Jump to content
I Forge Iron

Recommended Posts

Hello again. I was wondering if anyone here can tell me a short history of the side draft (not blast) forge design (for curiosity more than anything). I have been looking all over to see if I could find the earliest instance of this sort of forge, with little luck. <_<

I thought a good place to start my search is the medieval (I know, very vague term) era, but it seems to me that most medieval forges have full hoods of masonry. I cannot find a date for the beginning of the use of side draft forges.

Any help?

Thanks!

Link to post
Share on other sites

In the New Engalnd area I see a lot of old masonary forges that are side draft. Perhaps the smiths and the masons that came from Britan and settled this part of our country favored that particular design.

They have a slight taper to the face and a few had eyebrow type hoods attached but it was still a side draft arrangement that went into a standing masonary chimney. I did notice that these forges are closer to the deck than I would prefer but they may have been working heavy stock. Either they were very short or did not mind being bent over all day. There is still one of these working by where I live. Its in the back of a vehicle spring and suspension shop. It was a blacksmiths shop in the day and the family still maintains the forge. Great folks there, they respect the past and have great scrap spring pieces.

Link to post
Share on other sites

Well in my egyptian metalworking book they show blow pipes being used by a number of people; however fairly soon after that there is archeological evidence for side draft forges using various early types of bellows.

Much later we have good strong evidence during viking times as the finding of bellows stones indicates the use of side draft. (a flat stone with a hole in it for the air to go into the fire through. Some are carved so that the hole is the mouth of a stylized head.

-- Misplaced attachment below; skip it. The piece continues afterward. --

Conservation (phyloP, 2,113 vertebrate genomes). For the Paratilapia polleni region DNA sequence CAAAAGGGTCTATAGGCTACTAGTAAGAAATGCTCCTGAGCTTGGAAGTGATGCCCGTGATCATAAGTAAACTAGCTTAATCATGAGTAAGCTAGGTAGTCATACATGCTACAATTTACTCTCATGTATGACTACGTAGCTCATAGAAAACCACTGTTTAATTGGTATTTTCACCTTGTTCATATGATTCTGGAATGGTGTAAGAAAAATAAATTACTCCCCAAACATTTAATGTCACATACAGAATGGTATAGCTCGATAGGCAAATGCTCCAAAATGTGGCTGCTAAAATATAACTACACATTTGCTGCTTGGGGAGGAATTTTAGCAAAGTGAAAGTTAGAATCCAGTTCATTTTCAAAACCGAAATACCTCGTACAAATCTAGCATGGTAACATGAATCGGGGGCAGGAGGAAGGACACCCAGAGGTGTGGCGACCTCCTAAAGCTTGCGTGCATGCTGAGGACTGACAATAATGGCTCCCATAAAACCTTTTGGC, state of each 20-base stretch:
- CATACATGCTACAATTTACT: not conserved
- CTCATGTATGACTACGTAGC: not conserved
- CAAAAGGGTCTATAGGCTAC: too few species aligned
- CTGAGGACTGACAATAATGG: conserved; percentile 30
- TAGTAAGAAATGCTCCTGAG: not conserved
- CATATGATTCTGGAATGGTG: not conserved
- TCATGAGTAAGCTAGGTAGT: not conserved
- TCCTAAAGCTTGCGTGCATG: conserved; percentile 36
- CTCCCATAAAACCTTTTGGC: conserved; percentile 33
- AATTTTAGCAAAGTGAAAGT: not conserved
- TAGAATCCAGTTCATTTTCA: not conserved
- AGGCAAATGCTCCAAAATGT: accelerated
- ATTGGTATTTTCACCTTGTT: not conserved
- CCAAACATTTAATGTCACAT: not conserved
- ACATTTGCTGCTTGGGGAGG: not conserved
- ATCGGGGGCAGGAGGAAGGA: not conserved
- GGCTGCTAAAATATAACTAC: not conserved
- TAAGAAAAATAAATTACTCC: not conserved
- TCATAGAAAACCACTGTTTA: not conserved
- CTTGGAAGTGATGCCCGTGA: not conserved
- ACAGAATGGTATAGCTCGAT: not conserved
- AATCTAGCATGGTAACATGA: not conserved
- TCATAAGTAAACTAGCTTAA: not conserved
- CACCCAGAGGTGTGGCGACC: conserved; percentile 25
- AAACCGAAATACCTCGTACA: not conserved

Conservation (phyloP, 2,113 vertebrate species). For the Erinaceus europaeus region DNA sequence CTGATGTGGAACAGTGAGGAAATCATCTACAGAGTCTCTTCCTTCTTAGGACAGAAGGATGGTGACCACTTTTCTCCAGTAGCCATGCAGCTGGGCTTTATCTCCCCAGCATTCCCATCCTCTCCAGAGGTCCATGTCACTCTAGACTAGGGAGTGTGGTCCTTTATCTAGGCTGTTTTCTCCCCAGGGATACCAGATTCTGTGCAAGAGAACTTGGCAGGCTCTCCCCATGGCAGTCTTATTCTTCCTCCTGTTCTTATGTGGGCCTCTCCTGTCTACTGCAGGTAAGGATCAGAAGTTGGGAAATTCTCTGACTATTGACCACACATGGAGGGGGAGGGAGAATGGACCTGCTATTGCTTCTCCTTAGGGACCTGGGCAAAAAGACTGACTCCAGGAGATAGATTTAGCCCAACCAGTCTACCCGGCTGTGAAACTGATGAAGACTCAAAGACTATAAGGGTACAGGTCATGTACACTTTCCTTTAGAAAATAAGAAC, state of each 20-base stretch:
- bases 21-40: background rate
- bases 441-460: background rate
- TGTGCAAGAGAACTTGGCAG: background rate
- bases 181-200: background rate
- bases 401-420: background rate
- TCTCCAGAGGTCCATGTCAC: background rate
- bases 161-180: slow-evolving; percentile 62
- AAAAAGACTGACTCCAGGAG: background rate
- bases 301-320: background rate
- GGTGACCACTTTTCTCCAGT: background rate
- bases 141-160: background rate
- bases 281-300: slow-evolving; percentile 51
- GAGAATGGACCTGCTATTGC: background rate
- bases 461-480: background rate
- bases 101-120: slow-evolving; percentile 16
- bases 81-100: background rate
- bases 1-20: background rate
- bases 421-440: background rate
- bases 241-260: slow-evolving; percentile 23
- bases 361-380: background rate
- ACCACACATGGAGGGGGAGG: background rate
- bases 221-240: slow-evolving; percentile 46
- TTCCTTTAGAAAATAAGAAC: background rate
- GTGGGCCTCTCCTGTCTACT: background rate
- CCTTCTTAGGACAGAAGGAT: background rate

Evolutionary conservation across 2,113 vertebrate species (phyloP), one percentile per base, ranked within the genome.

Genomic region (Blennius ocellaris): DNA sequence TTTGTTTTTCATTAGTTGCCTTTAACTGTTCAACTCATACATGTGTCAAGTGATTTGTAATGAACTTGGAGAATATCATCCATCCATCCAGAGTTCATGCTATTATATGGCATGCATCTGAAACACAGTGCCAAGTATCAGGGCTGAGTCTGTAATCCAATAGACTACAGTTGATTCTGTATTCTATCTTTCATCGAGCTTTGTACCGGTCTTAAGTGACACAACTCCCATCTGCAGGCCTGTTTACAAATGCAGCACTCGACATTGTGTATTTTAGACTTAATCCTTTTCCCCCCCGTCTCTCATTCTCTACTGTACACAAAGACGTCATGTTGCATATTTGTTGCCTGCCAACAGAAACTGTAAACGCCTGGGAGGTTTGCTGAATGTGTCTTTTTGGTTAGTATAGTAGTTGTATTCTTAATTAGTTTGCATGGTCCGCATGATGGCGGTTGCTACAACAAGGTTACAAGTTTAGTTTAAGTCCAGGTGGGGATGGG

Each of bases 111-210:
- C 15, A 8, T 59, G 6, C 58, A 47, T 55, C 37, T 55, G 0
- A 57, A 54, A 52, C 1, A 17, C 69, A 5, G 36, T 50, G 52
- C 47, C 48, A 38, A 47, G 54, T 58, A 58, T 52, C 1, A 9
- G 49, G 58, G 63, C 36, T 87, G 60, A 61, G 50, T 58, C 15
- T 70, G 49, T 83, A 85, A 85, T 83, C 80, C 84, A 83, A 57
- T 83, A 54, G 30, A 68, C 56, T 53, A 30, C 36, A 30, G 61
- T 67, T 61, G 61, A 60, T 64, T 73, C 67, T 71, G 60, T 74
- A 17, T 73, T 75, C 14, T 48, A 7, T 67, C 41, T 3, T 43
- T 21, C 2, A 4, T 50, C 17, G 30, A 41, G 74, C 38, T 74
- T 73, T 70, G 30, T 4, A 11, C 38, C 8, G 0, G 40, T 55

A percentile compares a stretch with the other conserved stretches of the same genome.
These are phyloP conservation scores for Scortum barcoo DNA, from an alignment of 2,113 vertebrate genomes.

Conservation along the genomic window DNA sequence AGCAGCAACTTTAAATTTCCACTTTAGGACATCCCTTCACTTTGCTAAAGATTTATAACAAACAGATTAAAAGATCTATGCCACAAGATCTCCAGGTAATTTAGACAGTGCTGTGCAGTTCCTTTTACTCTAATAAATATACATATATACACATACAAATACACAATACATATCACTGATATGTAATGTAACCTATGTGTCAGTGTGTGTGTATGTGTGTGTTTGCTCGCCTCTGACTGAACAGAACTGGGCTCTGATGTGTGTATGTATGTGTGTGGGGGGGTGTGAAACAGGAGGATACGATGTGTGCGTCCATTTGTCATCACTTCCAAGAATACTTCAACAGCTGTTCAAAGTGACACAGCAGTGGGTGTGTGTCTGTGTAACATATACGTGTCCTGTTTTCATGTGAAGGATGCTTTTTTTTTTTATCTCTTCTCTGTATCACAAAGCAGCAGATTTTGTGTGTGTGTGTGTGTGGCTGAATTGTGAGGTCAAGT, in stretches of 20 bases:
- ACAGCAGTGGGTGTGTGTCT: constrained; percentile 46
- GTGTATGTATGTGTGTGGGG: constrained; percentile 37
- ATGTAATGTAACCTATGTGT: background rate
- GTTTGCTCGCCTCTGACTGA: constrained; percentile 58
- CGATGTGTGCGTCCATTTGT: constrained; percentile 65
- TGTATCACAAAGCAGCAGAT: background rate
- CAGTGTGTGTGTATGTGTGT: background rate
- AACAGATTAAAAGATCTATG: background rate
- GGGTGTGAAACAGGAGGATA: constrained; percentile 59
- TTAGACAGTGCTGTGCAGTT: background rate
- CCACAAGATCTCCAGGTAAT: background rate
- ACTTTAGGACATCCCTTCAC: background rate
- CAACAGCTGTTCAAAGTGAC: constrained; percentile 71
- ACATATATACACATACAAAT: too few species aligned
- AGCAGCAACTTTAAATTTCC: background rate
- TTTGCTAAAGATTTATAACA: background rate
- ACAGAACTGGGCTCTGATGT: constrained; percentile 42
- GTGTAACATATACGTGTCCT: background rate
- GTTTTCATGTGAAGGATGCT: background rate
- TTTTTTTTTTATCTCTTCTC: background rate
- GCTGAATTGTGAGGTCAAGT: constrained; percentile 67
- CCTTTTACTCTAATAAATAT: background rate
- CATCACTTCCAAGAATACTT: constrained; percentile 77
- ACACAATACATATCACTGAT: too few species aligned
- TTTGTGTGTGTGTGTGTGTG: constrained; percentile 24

All the masonry forges of medieval, renaissance and the early industrial revolution were side draft---check De Re Metallica for the 1500's and there is a clear picture of how one is built in Moxon's Mechanics Exercises published in 1703

I can dig out more info when I have access to my research library; but tonight's Bad Movie Night so I won't get to it till Wednesday at best

I have several books on archeological metallurgy that I can probably cite some finds between the egyptians and the vikings to help fill in.

Link to post
Share on other sites

Hi Thomas, I think you are confusing side draft (chimney) with side blast (Tuyere arangement) easily done

Locally to me there is a working forge which has been there for over three hundred years, that is a side draft, the tue is in line with the front of the chimney and surrounded by brick, it does not project into the hearth, and the chimney draws well.

Link to post
Share on other sites

There is a discussion on the Colonial Williamsburg armory page (The structure is getting built currently, with webcam and all) that points the side draft chimney design to the 1750's. Might want to look at it, since it lists some added information

Phil

http://whatsnew.history.org/2011/08/armoury-frame-raising/

Link to post
Share on other sites
  • 2 weeks later...

All the old forges local to me in England are of the side blast water cooled tuyere arrangement. The old estate forges dateing back to the 1700`s are all brick/stone built and set up this way. My only thought is that if you didnt have access to the materials and machinary to cast and make a side blast tuyere it would be easier to manufacutre and mass produce in the early days a bottom blast system and still use the old brick built design for the forge useing the brick chimney as that of a fire flu which would "suck" the smoke out of area given a long enough flu to create a decent backdraft. Ive seen pictures of old american brick built smithys that have looked simmilar to the older forges of europe set up as bottom blast systems with a side draft chimney.

John%2BEastman%2B%28American%2BPainter%2

John Eastman (American Painter, fl 1842-1880) The Blacksmith's Shop 1863
Here you can see what looks to be a brick built construction with small side draft flu - I see no water bosh to cool any sort of tuyere - so its possible that this could be a bottom blast system useing a brick build chimney as a side draft extraction.

082704-24.jpg

A Photo from Bedesbach America where blacksmiths demonstrate horse shoeing and other smithing in an old historical smithy.
Looking closely we can see a raised brick/stone built plinth holding the forge fire, again no back bosh or side blast tuyere to be seen - just the bellows set to presumably a bottom blast system with a side draft flu set at the shop rear wall.